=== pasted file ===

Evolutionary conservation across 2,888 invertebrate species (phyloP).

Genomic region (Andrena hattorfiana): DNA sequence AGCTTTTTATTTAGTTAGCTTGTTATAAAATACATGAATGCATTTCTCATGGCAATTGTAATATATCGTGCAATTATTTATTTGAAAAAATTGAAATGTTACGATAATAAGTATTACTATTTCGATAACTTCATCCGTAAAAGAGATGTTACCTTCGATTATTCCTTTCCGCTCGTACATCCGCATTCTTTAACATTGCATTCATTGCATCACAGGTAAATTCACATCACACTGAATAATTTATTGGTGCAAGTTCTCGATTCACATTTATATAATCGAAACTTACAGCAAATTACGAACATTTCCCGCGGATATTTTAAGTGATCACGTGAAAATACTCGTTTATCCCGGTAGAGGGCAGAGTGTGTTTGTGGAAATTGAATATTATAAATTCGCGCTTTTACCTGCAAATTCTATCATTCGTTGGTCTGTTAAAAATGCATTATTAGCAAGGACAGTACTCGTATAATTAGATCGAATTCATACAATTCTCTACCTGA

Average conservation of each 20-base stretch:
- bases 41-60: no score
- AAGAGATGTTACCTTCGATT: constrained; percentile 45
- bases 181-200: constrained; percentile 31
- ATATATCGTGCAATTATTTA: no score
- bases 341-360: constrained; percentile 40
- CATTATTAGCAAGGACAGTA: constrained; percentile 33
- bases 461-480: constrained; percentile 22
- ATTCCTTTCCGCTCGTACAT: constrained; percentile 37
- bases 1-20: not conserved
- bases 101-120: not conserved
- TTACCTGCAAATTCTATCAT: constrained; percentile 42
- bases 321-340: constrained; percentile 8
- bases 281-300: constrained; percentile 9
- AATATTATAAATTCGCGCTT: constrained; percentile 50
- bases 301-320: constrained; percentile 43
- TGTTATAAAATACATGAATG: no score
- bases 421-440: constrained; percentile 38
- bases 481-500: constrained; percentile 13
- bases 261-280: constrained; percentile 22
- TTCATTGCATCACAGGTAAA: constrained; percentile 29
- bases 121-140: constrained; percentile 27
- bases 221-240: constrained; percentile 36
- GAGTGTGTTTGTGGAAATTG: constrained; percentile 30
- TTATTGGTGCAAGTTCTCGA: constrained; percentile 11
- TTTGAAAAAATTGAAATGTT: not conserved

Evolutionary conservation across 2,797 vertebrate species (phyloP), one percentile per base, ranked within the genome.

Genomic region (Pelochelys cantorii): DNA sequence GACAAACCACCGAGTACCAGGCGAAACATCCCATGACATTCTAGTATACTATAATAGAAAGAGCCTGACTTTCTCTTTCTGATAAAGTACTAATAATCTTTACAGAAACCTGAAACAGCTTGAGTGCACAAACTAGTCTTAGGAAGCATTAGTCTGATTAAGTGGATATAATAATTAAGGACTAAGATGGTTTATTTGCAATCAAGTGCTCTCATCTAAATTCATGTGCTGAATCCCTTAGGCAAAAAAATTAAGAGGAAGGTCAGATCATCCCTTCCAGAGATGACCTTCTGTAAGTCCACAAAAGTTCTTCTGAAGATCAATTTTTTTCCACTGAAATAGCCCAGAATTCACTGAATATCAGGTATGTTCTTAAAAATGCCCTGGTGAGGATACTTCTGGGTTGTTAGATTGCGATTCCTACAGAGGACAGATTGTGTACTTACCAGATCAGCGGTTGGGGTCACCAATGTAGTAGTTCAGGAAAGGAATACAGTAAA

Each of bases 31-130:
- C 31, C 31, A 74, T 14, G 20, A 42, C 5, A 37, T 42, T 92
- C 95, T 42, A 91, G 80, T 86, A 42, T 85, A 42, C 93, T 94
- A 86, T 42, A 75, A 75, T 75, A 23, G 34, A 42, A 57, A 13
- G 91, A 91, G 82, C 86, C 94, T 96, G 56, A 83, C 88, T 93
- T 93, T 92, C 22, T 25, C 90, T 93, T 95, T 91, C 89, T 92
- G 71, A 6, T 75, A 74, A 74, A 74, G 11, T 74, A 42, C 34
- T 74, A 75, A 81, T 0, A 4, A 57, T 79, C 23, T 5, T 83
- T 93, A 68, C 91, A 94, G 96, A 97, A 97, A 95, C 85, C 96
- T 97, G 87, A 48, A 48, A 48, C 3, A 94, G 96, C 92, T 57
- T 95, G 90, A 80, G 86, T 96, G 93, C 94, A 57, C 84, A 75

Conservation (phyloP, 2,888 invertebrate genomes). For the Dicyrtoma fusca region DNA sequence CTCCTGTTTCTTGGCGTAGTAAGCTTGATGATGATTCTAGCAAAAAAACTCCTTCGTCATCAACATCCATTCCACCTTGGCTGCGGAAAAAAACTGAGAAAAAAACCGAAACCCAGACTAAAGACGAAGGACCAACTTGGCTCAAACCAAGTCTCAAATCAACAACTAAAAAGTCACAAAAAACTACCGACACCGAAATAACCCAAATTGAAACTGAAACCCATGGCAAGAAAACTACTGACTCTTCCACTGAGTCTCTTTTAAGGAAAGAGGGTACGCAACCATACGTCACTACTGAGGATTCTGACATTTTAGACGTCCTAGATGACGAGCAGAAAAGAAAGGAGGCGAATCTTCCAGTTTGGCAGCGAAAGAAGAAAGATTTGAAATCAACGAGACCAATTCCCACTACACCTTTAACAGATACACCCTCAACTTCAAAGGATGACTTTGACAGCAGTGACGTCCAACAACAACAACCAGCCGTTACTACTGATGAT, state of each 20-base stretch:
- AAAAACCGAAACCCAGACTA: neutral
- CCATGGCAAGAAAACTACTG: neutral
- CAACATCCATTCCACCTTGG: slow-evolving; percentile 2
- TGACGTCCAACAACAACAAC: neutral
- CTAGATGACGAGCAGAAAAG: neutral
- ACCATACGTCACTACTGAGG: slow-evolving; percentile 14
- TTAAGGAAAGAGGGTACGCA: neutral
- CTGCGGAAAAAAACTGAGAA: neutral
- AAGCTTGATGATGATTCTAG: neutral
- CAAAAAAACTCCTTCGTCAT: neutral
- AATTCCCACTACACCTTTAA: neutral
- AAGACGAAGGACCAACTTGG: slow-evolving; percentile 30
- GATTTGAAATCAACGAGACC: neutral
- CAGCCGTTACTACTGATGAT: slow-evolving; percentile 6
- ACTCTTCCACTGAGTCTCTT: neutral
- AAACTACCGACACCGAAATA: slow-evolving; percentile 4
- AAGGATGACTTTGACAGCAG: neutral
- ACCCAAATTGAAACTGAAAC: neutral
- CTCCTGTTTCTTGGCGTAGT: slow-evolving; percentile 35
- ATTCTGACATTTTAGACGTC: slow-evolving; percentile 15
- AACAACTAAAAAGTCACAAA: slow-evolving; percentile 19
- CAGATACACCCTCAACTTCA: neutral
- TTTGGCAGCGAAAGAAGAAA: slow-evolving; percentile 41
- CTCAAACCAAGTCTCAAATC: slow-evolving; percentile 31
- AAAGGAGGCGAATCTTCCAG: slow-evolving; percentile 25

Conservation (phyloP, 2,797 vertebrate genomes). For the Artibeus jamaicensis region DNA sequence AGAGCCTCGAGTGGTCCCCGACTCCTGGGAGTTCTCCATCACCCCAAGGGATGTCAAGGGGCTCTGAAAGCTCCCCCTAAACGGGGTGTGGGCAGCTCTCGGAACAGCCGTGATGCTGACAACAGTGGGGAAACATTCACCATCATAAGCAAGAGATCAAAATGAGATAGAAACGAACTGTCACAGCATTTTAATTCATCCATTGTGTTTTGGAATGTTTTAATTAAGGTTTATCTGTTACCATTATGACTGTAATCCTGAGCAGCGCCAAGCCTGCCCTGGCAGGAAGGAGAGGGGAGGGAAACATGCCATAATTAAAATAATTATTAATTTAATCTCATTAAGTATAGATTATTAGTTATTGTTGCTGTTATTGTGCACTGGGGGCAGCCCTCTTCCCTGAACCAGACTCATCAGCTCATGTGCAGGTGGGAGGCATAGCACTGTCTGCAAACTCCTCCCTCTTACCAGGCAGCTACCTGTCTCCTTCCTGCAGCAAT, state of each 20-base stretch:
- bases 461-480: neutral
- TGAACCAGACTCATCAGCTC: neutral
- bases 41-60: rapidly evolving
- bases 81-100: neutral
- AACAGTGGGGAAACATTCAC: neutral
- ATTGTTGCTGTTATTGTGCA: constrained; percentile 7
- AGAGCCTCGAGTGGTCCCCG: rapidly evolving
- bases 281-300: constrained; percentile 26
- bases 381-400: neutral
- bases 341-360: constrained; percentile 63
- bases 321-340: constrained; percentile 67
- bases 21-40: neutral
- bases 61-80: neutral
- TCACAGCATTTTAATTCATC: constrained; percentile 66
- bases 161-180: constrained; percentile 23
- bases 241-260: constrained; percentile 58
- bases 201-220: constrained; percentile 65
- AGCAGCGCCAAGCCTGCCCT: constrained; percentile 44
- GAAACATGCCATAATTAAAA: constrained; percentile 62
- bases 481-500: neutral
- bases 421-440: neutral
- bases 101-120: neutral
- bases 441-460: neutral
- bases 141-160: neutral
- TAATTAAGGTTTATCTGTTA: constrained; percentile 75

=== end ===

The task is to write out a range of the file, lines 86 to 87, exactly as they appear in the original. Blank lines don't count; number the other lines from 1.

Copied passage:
- AGCAGCGCCAAGCCTGCCCT: constrained; percentile 44
- GAAACATGCCATAATTAAAA: constrained; percentile 62